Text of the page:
The majority of Canadians (83 per cent of women and 76 per cent of men) will buy a tech product only when there is a sale. They were also more likely to prefer online shopping for tech products, with 68 per cent reporting they find better prices and deals online than in stores. The survey also revealed that two key factors for people opting for online shopping is a better selection of products (48 per cent) and the fact they can easily check out the reviews (44 per cent).
# The first electronic computers in Canada were built just after the Second World War and they had limited, specialized uses for governments and universities only. Businesses began to use these machines to computerize their records in the mid- to late 1950s.
# Around 1964, Canadian universities started introducing the first computer science departments. However, it wasn’t until the introduction of the personal computer (PC) to small businesses, homes and schools in the 1980s that these machines began to have broad use in the society.
# People loved personal computers. They were smaller, less expensive and more practical than the more complicated computers used by large organizations. They were sold with a display, keyboard, mouse and a memory. After 1983, hard drives were included in a package and one average computer looked like a PC today. They could run software such as word processors, drawing programs and games.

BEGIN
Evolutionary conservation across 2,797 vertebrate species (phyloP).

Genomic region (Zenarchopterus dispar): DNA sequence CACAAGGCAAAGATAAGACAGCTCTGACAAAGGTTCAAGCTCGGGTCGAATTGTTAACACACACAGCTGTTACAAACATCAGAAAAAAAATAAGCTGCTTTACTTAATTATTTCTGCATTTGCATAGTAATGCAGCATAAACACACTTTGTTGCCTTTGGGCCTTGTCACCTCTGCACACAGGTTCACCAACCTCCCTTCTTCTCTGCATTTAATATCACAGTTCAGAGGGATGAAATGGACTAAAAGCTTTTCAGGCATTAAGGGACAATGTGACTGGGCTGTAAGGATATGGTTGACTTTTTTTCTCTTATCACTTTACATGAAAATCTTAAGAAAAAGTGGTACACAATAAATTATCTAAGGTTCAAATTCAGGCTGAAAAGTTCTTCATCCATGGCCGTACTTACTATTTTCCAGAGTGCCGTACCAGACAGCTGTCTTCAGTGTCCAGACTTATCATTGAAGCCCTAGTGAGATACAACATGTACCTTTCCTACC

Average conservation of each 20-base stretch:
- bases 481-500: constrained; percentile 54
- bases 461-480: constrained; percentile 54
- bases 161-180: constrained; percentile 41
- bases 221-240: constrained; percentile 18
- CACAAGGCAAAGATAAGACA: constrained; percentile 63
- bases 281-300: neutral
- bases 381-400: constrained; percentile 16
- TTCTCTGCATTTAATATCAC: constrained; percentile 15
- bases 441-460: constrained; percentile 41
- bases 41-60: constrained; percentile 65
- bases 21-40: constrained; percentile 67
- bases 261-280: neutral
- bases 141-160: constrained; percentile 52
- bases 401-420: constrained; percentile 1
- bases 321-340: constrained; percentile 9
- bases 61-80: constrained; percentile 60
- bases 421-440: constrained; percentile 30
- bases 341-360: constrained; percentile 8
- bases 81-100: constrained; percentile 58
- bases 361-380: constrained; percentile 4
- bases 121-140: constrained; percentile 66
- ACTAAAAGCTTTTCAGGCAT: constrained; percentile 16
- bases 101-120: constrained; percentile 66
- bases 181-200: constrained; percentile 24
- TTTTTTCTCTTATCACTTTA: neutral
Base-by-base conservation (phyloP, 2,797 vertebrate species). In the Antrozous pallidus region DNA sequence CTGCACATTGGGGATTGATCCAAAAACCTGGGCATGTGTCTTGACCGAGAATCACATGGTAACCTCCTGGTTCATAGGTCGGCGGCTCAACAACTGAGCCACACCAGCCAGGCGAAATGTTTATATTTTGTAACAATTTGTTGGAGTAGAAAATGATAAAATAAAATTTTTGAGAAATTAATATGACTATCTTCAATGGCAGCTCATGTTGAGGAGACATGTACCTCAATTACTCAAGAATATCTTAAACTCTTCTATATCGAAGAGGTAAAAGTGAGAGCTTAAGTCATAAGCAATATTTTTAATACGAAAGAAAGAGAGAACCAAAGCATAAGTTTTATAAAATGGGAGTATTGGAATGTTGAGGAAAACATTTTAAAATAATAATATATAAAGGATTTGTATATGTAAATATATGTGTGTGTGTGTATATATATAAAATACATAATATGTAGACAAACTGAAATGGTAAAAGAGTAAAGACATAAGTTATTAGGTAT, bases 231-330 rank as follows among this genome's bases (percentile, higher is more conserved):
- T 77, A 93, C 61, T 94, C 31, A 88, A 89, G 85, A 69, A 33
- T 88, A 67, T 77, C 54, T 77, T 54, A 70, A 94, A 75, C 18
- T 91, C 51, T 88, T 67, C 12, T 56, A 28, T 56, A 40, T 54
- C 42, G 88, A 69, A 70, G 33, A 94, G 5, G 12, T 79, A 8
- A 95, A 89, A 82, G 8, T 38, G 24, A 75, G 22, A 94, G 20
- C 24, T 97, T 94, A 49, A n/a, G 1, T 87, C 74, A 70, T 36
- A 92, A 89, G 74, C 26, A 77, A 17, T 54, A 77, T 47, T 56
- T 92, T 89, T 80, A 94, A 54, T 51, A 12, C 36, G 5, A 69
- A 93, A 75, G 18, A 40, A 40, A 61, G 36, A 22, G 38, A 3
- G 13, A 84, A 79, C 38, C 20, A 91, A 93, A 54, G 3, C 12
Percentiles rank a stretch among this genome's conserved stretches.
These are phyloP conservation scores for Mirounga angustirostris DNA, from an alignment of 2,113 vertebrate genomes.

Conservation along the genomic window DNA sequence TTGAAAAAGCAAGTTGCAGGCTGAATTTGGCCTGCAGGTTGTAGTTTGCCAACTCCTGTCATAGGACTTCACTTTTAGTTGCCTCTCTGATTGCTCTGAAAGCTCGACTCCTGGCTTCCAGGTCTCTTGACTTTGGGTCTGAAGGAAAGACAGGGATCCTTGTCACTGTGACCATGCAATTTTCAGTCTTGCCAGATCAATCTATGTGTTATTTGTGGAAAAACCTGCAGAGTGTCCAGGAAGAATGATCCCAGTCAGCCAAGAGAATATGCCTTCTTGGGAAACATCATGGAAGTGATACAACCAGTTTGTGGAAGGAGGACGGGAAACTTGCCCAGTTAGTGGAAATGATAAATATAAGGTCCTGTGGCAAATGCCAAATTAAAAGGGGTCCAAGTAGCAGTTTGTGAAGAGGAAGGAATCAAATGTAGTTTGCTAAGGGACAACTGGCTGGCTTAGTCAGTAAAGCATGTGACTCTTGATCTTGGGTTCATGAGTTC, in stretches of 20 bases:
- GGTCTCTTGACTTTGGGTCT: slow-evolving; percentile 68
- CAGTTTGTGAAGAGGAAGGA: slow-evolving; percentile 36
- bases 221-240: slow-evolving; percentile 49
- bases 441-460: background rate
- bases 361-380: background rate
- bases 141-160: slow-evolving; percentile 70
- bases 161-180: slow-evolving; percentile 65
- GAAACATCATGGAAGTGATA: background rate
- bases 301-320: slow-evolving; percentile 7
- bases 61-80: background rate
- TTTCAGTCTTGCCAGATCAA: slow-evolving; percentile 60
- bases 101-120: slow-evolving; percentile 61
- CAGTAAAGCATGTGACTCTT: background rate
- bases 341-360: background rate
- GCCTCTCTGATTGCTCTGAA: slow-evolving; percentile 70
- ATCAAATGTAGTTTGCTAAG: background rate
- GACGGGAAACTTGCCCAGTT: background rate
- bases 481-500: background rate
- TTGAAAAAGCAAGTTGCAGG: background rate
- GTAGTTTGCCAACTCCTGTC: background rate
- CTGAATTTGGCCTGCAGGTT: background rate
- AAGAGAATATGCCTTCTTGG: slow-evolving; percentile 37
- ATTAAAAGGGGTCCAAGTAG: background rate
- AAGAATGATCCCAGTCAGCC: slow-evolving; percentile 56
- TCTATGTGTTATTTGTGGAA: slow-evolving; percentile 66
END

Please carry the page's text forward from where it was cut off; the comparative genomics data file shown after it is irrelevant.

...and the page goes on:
# By 1989, approximately one-third of Canadian workers used computers as part of their work, and 20% of the population had a computer at home.
Today, every single house has one or even more different types of computers, laptops or tablets so it’s hard to imagine that in the 1980s computers were more common in urban areas than in rural ones, where only 13% of households had PCs.
Check out Canada Computers stores and locations to find a new handy gadget!
We keep being leaders in the fields of best deals all around the country, so don’t waste these festive times, focus on Canada Day, Canadian stores and research the pages of Shopping Canada for products that make life practical and more fun!